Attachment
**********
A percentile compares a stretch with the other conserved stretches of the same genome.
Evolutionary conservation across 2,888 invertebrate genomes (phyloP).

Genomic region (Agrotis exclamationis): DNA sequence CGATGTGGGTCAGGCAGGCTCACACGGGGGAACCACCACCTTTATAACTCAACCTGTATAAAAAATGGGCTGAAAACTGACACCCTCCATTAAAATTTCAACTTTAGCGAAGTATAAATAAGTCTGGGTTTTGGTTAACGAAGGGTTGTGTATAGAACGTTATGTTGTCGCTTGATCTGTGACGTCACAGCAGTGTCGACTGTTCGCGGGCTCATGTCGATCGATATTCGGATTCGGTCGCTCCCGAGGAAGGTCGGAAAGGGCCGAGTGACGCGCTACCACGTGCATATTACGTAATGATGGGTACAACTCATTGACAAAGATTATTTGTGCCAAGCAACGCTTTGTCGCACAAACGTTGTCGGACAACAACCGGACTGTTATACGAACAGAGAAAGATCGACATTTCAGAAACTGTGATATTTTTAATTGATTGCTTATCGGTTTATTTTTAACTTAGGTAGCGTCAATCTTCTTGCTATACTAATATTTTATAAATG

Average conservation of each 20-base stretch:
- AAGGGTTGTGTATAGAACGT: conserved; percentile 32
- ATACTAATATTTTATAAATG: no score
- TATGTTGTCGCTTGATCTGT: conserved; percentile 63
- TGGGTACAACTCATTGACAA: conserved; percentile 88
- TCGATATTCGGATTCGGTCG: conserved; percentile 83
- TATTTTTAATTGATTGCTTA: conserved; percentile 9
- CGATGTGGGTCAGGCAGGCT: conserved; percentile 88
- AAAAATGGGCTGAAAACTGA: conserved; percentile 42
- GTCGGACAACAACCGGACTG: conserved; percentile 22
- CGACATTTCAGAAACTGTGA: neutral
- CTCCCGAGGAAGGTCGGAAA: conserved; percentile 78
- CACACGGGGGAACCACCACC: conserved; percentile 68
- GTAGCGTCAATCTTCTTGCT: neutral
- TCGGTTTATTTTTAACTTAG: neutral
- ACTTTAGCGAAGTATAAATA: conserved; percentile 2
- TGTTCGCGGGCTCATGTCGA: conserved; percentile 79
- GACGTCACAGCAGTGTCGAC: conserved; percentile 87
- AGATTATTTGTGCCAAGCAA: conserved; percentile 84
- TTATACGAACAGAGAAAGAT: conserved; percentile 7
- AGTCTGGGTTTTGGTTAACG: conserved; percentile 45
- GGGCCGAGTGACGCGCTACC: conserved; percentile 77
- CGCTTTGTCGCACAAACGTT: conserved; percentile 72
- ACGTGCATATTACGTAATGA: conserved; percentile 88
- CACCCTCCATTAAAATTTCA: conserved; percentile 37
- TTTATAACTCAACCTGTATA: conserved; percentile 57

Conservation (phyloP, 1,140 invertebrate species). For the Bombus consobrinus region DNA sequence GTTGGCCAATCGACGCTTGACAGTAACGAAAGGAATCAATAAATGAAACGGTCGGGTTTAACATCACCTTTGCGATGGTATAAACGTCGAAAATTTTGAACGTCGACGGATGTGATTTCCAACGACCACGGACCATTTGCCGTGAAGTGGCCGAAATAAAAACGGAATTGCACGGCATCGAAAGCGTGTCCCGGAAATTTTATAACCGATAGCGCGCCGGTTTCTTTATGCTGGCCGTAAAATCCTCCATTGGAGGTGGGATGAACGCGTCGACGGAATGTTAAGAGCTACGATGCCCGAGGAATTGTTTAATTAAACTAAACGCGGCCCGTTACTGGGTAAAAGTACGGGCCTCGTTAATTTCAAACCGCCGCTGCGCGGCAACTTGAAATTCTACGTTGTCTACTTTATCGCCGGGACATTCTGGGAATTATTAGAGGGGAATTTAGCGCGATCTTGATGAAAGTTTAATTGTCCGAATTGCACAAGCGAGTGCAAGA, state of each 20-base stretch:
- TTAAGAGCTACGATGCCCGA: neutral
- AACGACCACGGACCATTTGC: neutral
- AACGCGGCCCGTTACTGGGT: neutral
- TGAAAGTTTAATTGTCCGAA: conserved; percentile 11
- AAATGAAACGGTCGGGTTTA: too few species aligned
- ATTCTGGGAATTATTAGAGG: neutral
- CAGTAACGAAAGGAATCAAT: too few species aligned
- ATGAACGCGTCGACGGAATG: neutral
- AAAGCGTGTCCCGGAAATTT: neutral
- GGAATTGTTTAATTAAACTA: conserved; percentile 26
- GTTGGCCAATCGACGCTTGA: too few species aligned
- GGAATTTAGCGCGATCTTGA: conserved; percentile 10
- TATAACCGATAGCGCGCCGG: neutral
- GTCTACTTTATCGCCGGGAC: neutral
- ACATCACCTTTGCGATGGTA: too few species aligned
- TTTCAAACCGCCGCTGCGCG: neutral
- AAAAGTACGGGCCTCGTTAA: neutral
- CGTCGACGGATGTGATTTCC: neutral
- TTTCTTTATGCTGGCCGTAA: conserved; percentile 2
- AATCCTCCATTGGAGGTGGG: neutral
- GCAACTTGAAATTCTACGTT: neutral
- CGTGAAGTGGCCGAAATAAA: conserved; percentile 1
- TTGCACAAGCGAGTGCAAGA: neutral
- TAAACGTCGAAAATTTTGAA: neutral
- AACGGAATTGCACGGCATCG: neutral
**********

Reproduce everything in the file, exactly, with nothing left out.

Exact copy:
A percentile compares a stretch with the other conserved stretches of the same genome.
Evolutionary conservation across 2,888 invertebrate genomes (phyloP).

Genomic region (Agrotis exclamationis): DNA sequence CGATGTGGGTCAGGCAGGCTCACACGGGGGAACCACCACCTTTATAACTCAACCTGTATAAAAAATGGGCTGAAAACTGACACCCTCCATTAAAATTTCAACTTTAGCGAAGTATAAATAAGTCTGGGTTTTGGTTAACGAAGGGTTGTGTATAGAACGTTATGTTGTCGCTTGATCTGTGACGTCACAGCAGTGTCGACTGTTCGCGGGCTCATGTCGATCGATATTCGGATTCGGTCGCTCCCGAGGAAGGTCGGAAAGGGCCGAGTGACGCGCTACCACGTGCATATTACGTAATGATGGGTACAACTCATTGACAAAGATTATTTGTGCCAAGCAACGCTTTGTCGCACAAACGTTGTCGGACAACAACCGGACTGTTATACGAACAGAGAAAGATCGACATTTCAGAAACTGTGATATTTTTAATTGATTGCTTATCGGTTTATTTTTAACTTAGGTAGCGTCAATCTTCTTGCTATACTAATATTTTATAAATG

Average conservation of each 20-base stretch:
- AAGGGTTGTGTATAGAACGT: conserved; percentile 32
- ATACTAATATTTTATAAATG: no score
- TATGTTGTCGCTTGATCTGT: conserved; percentile 63
- TGGGTACAACTCATTGACAA: conserved; percentile 88
- TCGATATTCGGATTCGGTCG: conserved; percentile 83
- TATTTTTAATTGATTGCTTA: conserved; percentile 9
- CGATGTGGGTCAGGCAGGCT: conserved; percentile 88
- AAAAATGGGCTGAAAACTGA: conserved; percentile 42
- GTCGGACAACAACCGGACTG: conserved; percentile 22
- CGACATTTCAGAAACTGTGA: neutral
- CTCCCGAGGAAGGTCGGAAA: conserved; percentile 78
- CACACGGGGGAACCACCACC: conserved; percentile 68
- GTAGCGTCAATCTTCTTGCT: neutral
- TCGGTTTATTTTTAACTTAG: neutral
- ACTTTAGCGAAGTATAAATA: conserved; percentile 2
- TGTTCGCGGGCTCATGTCGA: conserved; percentile 79
- GACGTCACAGCAGTGTCGAC: conserved; percentile 87
- AGATTATTTGTGCCAAGCAA: conserved; percentile 84
- TTATACGAACAGAGAAAGAT: conserved; percentile 7
- AGTCTGGGTTTTGGTTAACG: conserved; percentile 45
- GGGCCGAGTGACGCGCTACC: conserved; percentile 77
- CGCTTTGTCGCACAAACGTT: conserved; percentile 72
- ACGTGCATATTACGTAATGA: conserved; percentile 88
- CACCCTCCATTAAAATTTCA: conserved; percentile 37
- TTTATAACTCAACCTGTATA: conserved; percentile 57

Conservation (phyloP, 1,140 invertebrate species). For the Bombus consobrinus region DNA sequence GTTGGCCAATCGACGCTTGACAGTAACGAAAGGAATCAATAAATGAAACGGTCGGGTTTAACATCACCTTTGCGATGGTATAAACGTCGAAAATTTTGAACGTCGACGGATGTGATTTCCAACGACCACGGACCATTTGCCGTGAAGTGGCCGAAATAAAAACGGAATTGCACGGCATCGAAAGCGTGTCCCGGAAATTTTATAACCGATAGCGCGCCGGTTTCTTTATGCTGGCCGTAAAATCCTCCATTGGAGGTGGGATGAACGCGTCGACGGAATGTTAAGAGCTACGATGCCCGAGGAATTGTTTAATTAAACTAAACGCGGCCCGTTACTGGGTAAAAGTACGGGCCTCGTTAATTTCAAACCGCCGCTGCGCGGCAACTTGAAATTCTACGTTGTCTACTTTATCGCCGGGACATTCTGGGAATTATTAGAGGGGAATTTAGCGCGATCTTGATGAAAGTTTAATTGTCCGAATTGCACAAGCGAGTGCAAGA, state of each 20-base stretch:
- TTAAGAGCTACGATGCCCGA: neutral
- AACGACCACGGACCATTTGC: neutral
- AACGCGGCCCGTTACTGGGT: neutral
- TGAAAGTTTAATTGTCCGAA: conserved; percentile 11
- AAATGAAACGGTCGGGTTTA: too few species aligned
- ATTCTGGGAATTATTAGAGG: neutral
- CAGTAACGAAAGGAATCAAT: too few species aligned
- ATGAACGCGTCGACGGAATG: neutral
- AAAGCGTGTCCCGGAAATTT: neutral
- GGAATTGTTTAATTAAACTA: conserved; percentile 26
- GTTGGCCAATCGACGCTTGA: too few species aligned
- GGAATTTAGCGCGATCTTGA: conserved; percentile 10
- TATAACCGATAGCGCGCCGG: neutral
- GTCTACTTTATCGCCGGGAC: neutral
- ACATCACCTTTGCGATGGTA: too few species aligned
- TTTCAAACCGCCGCTGCGCG: neutral
- AAAAGTACGGGCCTCGTTAA: neutral
- CGTCGACGGATGTGATTTCC: neutral
- TTTCTTTATGCTGGCCGTAA: conserved; percentile 2
- AATCCTCCATTGGAGGTGGG: neutral
- GCAACTTGAAATTCTACGTT: neutral
- CGTGAAGTGGCCGAAATAAA: conserved; percentile 1
- TTGCACAAGCGAGTGCAAGA: neutral
- TAAACGTCGAAAATTTTGAA: neutral
- AACGGAATTGCACGGCATCG: neutral